My mother recently bought some Skechers tennis shoes for my 7-year-old daughter. I was flabbergasted to see the free gift inside the box: a cell phone charm. A cell phone charm? For a 7-year-old?
Am I out of touch or does anybody else think it’s crazy for a young child to carry a cell phone? It made me mad that a company was trying to push this stuff on kids. Of course it’s the parents’ decision to buy their child a cell phone or not, but the charm was like giving a child an empty ice cream cone.
Life will play its course, but I don’t plan on letting my children have cell phones or personal computers until they are in high school, or close to it. I guess we’ll be going against the grain since a Washington Post article “Cell Phones: How Early is Too Early?” reports that “one in five 8-year-olds are cell phone users,” according to the latest Nielsen data, and that the average age a child first gets a cell phone is now 9 years.
Even though kiddie phones like Firefly or TicTalk , which feature games and parent controls, can be had for $50 (in addition to the monthly plan), a cell phone is minor luxury. (For an older child, most carriers charge about $20 for unlimited texting, on top of the voice plan, for at least $60 per month.)
I get that some families might need a phone or child GPS device for safety or logistical reasons, but in most cases when you are careful with money, you don’t buy your first-graders cell phones. Yet the decision is more complex, of course.
A Tight Budget’s Silver Lining
How we choose to spend our money is a reflection of our values. I “can’t afford” a cell phone for my daughter because I don’t want to (because I worry it will make her grow up faster, be influenced by negative aspects of mass media culture, become spoiled).
Many elements of our family’s way of life began from a basic constraint: our limited spending power. We cook instead of ordering in, hang at the playground instead of at after-school classes, pitch in with chores as a family instead of hiring a cleaning service. But I’ve come to see these habits as improvements in the quality of our lives. Choices that I don’t want to change — even if we strike gold one day.
Putting It All in Perspective
When I worry that I’m not giving my children enough, I think of Laura Ingalls in the Little House on the Prairie series (which my daughter and I have been reading together almost every night since kindergarten, book by book).
Besides having almost no personal possessions or toys, Laura and her sisters did a lot of work. In fact, their days were filled with chores and working to survive. Were they any less happy? I doubt it.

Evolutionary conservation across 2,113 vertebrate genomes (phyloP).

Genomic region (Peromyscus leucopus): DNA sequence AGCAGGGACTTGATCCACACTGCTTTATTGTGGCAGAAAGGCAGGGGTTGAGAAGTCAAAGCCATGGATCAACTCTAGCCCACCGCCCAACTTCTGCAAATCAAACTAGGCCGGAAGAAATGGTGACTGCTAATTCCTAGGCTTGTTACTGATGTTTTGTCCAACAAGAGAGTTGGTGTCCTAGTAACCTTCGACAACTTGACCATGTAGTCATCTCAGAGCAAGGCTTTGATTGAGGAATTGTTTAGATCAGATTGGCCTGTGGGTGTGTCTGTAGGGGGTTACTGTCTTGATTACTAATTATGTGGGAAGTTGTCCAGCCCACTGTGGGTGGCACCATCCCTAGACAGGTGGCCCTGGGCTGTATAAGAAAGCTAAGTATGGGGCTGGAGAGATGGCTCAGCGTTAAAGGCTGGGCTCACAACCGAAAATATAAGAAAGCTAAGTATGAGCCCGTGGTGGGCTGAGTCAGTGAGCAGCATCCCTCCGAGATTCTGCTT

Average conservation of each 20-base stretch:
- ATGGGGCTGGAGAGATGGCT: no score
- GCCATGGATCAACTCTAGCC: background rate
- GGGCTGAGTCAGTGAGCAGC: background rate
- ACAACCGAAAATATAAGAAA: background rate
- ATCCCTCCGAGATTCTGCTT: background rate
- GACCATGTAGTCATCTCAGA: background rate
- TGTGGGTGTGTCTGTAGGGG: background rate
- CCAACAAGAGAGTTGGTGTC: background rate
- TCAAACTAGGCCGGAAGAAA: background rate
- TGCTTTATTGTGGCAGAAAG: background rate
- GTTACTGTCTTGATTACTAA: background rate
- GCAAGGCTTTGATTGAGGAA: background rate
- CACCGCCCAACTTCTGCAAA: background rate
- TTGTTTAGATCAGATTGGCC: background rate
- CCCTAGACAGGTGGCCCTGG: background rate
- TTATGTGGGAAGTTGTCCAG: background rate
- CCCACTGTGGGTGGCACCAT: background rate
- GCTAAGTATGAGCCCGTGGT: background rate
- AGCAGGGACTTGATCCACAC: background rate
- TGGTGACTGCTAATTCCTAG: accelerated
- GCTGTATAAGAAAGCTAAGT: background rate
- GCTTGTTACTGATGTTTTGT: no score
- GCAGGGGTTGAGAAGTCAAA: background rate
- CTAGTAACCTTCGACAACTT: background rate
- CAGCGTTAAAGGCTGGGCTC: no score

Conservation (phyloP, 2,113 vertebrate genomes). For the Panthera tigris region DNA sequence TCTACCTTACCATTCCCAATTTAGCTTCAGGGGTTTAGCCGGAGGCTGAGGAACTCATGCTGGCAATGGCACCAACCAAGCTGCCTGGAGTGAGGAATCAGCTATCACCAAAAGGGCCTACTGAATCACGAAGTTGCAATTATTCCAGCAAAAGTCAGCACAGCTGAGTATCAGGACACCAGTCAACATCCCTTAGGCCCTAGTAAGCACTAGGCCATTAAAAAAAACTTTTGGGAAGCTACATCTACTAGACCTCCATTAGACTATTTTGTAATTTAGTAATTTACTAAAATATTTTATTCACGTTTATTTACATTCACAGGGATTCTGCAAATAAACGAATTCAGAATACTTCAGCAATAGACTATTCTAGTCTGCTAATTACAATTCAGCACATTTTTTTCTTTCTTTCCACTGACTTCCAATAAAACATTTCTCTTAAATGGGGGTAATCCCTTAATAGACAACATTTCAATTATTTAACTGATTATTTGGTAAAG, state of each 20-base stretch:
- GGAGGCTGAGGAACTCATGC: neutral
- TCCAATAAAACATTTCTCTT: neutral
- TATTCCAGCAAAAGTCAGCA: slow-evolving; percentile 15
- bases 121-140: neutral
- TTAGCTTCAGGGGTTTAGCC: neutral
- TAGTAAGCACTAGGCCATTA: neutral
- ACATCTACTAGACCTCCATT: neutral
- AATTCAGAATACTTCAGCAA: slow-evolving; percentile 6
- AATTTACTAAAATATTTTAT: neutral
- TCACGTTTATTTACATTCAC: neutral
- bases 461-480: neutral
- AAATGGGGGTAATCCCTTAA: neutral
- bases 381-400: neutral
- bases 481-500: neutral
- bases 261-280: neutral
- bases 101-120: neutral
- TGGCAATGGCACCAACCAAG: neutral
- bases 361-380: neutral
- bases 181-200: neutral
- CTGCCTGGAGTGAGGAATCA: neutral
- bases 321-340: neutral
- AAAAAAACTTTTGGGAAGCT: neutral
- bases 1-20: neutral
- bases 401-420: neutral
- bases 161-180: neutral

Comparing our lives to those of other families — throughout time and over the world — always makes me feel better. Children don’t wither on the vine if they don’t get the latest gadget or their mother’s helicoptering attention. In fact, chances are they’re better off without.
So How Do You Say No to a DS, Play Station, or Cell Phone?
My daughter hasn’t overtly asked me or begged me — yet. When she does, I will say no and tell her we don’t want to spend our money that way. If she offers to spend her allowance money, my answer would still be no and here is why:
Computers, TV and video games (and let’s face it — cell phones are mini-computers) rob time from things that are good for her: making friends, getting out in nature, learning by doing (helping around the house, creating things, developing hobbies), playing freely, reading and getting exercise.
I might give my daughter this explanation once or twice, but after that the answer will be a simple no. Nancy Samalin, a parenting educator and author of Loving Without Spoiling, suggests that reasoning is not a way to get your child to obey. All those “why’s” are just ways to break us down. In fact, a survey found that kids will beg for something an average of nine times before the parents give in. So if we really believe in something, the trick is to steel up our iron wills and be prepared to stand firm. (For more ideas, see the article “Unspoil Your Child” by Marisa Cohen.)
“When you say no to another gizmo, say yes to something your child really wants — your time,” advises the Center for the New American Dream in their downloadable booklet Tips for Parenting in a Commercial Culture. They go on to say:
In What Kids Really Want that Money Can’t Buy, author Betsy Taylor points to surveys and self-reports that indicate what children really want more than stuff is time — with parents, friends, and extended family. According to a 2003 New American Dream poll, 57 percent of children age 9-14 would rather do something fun with their mom or dad than go to the mall to go shopping. Kids yearn to get off the treadmill with their families and simply have unstructured fun…whether it’s playing games, cooking, reading together, or just sharing space with the TV off.
This advice can be a hard pill to swallow. In our fast-paced world, we are always trying to get more and more done. Going to the baseball game with a child does not feel like “getting something accomplished.” And buying a gadget for a kid that will keep him entertained for hours is awfully tempting.
Starting a ritual activity both you and your child enjoy can be a win-win situation. Not many parents want to sit down and play trucks or dress-up. But they might want to play cards together, or make cookies, go running together, have tea (or hot chocolate) and listen to music, write letters or organize closets. (Yes, kids like to do that stuff — especially if they get to do it with you.) The ritual part (every Sunday night, for example) ensures that you’ll keep making space for quality time together.
These are simply my points of view. What about you? Any thoughts on the subject of cell phones for kids, frugal living, or what kids really want?